The Flight of the Last R-985 Electra Juniors

Seven remarkable Lockheed Model 12s showed up for their diamond jubilee.

Don’t blame age for making a group of Lockheed Model 12 Electra Juniors late for their own 75th anniversary celebration. The sleek, twin-engine transport can still cruise at 175 mph. In 2014, seven of the world’s 10 then-airworthy Juniors rendezvoused in Oshkosh, Wisconsin, during the Experimental Aircraft Association annual AirVenture fly-in—a mere three years late for the model’s diamond jubilee. It’s remarkable the gathering occurred at all, says Peter Ramm, who coordinated the event, considering the scheduling and logistical challenges, and given that L-12 owners are “a pretty independent bunch.”

Standing wingtip to wingtip outside the Red Barn, EAA’s vintage aircraft headquarters, this may have been the largest collection of the type ever assembled.
“I don’t know any time there were seven parked together, even at the factory,” said Les Whittlesey, who flew his L-12 to Wisconsin from Coto de Caza, California, just down the road from Burbank, where Electra Juniors were built.

Aimed at small airlines and the corporate transport market, the Lockheed 12 Electra Junior was the six-passenger version of the 10-passenger Lockheed 10, famed as the airplane Amelia Earhart was flying when she went missing. The impetus for the Junior’s development was in part a Bureau of Air Commerce design competition aimed at promoting aircraft for feeder airlines—carriers that transport, or “feed,” travelers to hub airports from destinations not served by larger lines. Powered by Pratt & Whitney R-985 Wasp Junior SB radial engines, the L-12 first flew on June 27, 1936, three days before the competition ended. Lockheed won the contest by default; the two other entrants, the Beech 18 and the Barkley-Grow T8P-1, failed to fly before the deadline.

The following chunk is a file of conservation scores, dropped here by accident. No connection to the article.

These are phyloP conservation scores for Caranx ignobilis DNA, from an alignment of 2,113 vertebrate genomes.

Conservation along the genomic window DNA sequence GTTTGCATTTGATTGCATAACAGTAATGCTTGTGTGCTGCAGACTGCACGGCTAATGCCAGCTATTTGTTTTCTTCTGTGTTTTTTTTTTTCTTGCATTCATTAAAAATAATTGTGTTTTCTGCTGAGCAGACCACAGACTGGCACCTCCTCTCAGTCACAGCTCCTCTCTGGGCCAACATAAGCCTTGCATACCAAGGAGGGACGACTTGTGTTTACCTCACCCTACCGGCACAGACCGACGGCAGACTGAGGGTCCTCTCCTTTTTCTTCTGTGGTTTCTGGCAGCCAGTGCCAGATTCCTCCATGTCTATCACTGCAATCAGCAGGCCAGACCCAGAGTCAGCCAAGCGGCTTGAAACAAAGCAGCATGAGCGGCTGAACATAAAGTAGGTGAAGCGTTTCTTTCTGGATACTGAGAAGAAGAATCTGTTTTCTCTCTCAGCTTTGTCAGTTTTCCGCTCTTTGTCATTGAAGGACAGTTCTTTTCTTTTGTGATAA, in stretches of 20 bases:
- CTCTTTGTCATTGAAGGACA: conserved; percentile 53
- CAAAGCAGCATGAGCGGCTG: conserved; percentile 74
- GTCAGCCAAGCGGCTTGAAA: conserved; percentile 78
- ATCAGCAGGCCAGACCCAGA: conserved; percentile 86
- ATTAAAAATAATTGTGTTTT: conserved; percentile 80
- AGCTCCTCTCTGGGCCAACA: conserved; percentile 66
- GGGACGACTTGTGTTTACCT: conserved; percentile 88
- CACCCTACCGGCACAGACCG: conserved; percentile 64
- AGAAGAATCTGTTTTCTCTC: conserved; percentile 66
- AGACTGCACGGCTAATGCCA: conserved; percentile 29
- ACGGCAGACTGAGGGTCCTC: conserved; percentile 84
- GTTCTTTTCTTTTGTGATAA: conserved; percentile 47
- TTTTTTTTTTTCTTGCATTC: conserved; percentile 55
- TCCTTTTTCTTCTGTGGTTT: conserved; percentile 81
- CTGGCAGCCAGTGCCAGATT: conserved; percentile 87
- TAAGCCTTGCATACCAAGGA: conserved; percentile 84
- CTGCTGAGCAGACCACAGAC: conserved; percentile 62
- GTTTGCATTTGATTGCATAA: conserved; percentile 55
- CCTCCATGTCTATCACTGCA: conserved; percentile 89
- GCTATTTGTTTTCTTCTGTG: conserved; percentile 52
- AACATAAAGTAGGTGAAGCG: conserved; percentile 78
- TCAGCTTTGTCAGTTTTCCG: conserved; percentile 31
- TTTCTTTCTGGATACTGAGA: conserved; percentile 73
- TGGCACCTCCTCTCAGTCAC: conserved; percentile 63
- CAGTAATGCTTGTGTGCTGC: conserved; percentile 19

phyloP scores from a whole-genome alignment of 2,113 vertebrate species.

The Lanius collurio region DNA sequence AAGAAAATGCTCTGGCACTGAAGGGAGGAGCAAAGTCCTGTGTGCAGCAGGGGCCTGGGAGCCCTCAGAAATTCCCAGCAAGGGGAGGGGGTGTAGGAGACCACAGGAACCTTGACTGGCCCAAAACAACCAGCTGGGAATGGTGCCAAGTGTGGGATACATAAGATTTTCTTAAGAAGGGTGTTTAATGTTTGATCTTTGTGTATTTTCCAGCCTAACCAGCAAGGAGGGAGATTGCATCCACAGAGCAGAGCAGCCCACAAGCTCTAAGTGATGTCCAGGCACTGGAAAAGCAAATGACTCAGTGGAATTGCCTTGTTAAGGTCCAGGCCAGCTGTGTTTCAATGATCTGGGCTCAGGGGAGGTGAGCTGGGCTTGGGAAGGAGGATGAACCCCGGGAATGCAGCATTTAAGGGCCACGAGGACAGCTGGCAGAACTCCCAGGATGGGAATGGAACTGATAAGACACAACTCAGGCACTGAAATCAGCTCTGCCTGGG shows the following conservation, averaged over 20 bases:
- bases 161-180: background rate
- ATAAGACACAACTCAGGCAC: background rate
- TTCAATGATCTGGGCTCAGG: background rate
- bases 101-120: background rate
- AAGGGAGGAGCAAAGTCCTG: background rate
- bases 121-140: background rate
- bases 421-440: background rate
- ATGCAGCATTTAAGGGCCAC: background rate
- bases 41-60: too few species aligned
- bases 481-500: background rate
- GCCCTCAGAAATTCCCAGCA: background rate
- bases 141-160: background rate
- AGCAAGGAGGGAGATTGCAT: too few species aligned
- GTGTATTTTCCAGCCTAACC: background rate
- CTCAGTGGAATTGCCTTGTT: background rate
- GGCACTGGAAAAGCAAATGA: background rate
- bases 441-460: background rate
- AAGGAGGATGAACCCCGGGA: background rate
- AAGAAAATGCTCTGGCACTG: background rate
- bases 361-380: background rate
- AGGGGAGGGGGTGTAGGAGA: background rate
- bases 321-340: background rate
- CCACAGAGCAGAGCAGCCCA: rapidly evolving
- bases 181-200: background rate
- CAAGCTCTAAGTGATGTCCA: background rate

Available in both airline and executive interior configurations, the L-12 featured innovations such as a fire suppression system in the engines, an emergency exit, and a fuel dump system, which was rare at the time.

But despite its advanced design and incentives provided by the government, the L-12 garnered few orders from airlines.

“The reality is, during that time a 15- to 18-passenger airliner would work well as a feeder, and the fixed costs of crew, fuel, oil, and airframe really wouldn’t be too much more than the skimpy six-passenger Lockheed speedster,” said H.G. Frautschy, former executive director of the EAA’s Vintage Aircraft Association.

Many of the L-12s at the reunion were first owned by oil companies; with their big balloon tires, a stall speed of about 65 mph, and conventional gear configuration, they could easily operate on unimproved airstrips in oil fields. Between 126 and 130 Juniors were built; production ended in 1941.

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